Let me start with what seems to be certain—observing robots, especially social robots with whom an emotional bond has been established, creates the impression in many people that they are empathising with these agents. People’s empathy with robots can be observed on three levels—the level of declared beliefs, the behavioural level, and at the level of neural activity [87, 88]. This is confirmed by numerous empirical studies conducted in the field of psychology and neuroscience [37, 38, 38, 39, 39, 128, 129]. For example, the analysis of research using fMRI, during which the participants of the experiment watched robots “experiencing” violence—e.g. being kicked—showed that they reacted similarly when they watched people being hurt. In both cases, brain activity associated with affective empathising was observed [53, 121, 122] and it also included the activation of mirror neurons.Footnote 6 Although their functions are still the subject of heated discussions, numerous studies indicate that the activity of mirror neurons is an important element of the empathising process [80, 104], 106]. It is primarily about three functions in which these neurons probably participate—anticipating the actions of others, empathising with pain or disgust, and empathising with touch [57], pp. 34–36]. However, based on the analysis of neuronal activation, can we infer anything about the occurrence of a given phenomenon? What's more, if we study human–robot interactions, can we draw conclusions analogous to interactions between people? Finally, given that robots cannot currently feel any pain or emotions, who are we empathising with?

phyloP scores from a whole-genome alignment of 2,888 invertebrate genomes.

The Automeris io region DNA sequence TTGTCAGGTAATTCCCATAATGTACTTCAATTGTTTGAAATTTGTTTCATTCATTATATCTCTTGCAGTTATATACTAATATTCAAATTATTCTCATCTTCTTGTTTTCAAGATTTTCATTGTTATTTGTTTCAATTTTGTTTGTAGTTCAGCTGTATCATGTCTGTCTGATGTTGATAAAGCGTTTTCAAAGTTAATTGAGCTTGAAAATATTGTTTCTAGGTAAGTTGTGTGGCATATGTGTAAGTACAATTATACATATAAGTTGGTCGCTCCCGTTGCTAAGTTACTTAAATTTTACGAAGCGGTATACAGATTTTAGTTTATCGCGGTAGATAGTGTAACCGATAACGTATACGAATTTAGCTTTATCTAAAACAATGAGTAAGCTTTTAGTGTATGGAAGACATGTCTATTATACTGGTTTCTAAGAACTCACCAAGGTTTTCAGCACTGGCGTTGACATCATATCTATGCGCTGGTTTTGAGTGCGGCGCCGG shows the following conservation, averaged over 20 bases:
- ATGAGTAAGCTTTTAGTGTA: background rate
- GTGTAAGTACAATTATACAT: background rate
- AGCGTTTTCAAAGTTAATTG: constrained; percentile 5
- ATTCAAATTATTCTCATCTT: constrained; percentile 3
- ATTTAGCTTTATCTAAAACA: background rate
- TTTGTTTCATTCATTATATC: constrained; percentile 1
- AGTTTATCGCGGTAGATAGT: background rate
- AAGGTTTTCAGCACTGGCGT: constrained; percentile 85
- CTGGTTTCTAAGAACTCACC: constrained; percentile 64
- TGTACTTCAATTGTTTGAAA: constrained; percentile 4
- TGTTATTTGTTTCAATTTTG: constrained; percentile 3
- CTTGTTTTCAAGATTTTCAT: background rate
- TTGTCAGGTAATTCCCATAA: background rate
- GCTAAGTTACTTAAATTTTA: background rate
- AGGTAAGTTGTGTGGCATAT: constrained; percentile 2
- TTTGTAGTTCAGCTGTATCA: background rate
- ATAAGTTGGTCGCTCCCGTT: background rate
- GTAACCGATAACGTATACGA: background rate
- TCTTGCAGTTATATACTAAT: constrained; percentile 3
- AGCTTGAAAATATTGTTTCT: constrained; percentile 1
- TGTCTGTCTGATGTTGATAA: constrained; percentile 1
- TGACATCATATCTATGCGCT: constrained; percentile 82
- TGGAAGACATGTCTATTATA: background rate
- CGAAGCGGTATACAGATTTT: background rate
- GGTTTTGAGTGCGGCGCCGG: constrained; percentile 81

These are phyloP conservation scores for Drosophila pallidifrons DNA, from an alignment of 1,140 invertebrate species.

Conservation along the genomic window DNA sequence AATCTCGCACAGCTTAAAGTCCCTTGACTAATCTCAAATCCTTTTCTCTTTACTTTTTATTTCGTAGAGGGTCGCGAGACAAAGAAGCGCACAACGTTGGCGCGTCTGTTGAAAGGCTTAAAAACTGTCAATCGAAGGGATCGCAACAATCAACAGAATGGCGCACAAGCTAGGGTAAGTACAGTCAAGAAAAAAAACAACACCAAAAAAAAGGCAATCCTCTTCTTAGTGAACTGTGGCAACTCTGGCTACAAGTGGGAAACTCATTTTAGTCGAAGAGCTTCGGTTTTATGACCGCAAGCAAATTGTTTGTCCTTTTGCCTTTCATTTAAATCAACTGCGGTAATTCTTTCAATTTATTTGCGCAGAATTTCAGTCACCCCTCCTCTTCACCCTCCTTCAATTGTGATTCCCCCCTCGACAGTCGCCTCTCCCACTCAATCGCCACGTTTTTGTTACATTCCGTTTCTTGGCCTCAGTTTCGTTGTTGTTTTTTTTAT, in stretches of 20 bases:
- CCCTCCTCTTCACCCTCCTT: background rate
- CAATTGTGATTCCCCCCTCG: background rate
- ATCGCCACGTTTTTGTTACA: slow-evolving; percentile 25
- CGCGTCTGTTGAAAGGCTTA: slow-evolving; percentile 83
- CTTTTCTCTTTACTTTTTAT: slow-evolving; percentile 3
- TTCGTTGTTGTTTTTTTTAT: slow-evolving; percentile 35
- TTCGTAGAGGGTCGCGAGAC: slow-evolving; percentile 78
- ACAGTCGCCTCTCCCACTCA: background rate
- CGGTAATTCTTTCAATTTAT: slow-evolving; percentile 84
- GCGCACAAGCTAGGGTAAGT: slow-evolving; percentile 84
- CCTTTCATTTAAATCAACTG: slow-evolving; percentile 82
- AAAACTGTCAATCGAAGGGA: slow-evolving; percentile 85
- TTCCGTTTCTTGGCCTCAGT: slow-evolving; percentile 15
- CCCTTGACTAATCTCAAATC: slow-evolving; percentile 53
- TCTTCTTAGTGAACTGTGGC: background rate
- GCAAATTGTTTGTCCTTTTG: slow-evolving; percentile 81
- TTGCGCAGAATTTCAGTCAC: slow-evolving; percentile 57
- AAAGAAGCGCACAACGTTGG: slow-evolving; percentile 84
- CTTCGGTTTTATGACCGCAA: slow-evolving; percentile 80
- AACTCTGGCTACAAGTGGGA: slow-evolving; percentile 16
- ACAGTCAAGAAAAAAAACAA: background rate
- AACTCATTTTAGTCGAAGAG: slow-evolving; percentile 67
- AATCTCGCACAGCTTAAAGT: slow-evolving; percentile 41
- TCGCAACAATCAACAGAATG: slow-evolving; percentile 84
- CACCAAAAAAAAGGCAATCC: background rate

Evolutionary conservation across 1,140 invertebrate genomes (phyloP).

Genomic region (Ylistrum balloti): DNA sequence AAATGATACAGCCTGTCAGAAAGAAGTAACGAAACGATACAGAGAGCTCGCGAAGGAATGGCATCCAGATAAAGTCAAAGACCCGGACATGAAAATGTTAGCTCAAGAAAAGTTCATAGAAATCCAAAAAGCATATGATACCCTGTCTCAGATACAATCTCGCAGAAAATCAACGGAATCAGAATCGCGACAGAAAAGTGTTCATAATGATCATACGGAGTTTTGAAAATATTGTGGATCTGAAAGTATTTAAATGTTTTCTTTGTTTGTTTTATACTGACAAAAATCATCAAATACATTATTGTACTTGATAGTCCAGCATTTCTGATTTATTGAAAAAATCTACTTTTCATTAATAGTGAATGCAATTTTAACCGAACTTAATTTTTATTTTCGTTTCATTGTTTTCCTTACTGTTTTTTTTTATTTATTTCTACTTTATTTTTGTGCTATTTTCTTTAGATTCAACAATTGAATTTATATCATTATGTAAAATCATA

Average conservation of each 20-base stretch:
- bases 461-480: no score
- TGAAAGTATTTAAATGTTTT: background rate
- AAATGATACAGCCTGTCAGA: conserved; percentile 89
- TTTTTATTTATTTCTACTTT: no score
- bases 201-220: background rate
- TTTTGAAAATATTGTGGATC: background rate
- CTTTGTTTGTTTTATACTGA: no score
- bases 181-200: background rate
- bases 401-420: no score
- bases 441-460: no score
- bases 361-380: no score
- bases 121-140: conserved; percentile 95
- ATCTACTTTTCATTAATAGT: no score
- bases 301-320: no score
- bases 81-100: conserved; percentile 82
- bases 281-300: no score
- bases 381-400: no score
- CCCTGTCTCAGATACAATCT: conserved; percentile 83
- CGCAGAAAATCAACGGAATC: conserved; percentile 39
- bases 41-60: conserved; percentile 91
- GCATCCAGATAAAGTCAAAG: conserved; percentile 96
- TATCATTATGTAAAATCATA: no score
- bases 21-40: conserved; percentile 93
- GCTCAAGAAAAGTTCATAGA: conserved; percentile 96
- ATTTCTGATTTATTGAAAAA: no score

At the outset, let us consider the neuroscience research in a slightly broader context. We have just said that many experiments point to the fact that people react by activating parts of the brain associated with empathising at the sight of damaged robots. In such situations, they also report feelings related to empathising. However, doesn't this happen every time we see scenes that we could interpret as cruel or hurtful? In studies conducted by Avenanti et al. [7, 8], it was established that the participants of the experiments who observed people being hurt (e.g. seeing needles being stuck in them) had mirror neurons activated (which is usually interpreted as affective empathising). At the same time, such activity was not observed when the same people watched the needles being stuck into tomatoes. Considering this example, together with the studies on empathising with robots mentioned in the paragraph above [53, 121, 122], it could be an important argument indicating that mirror systems respond to robots in a similar manner to which they respond to people, in contrast to “ordinary” objects [87, 88]. This is probably due to the fact that, by incorporating robots into social relations, we begin to automatically treat them as members of our own group, as individuals [155, p. 5].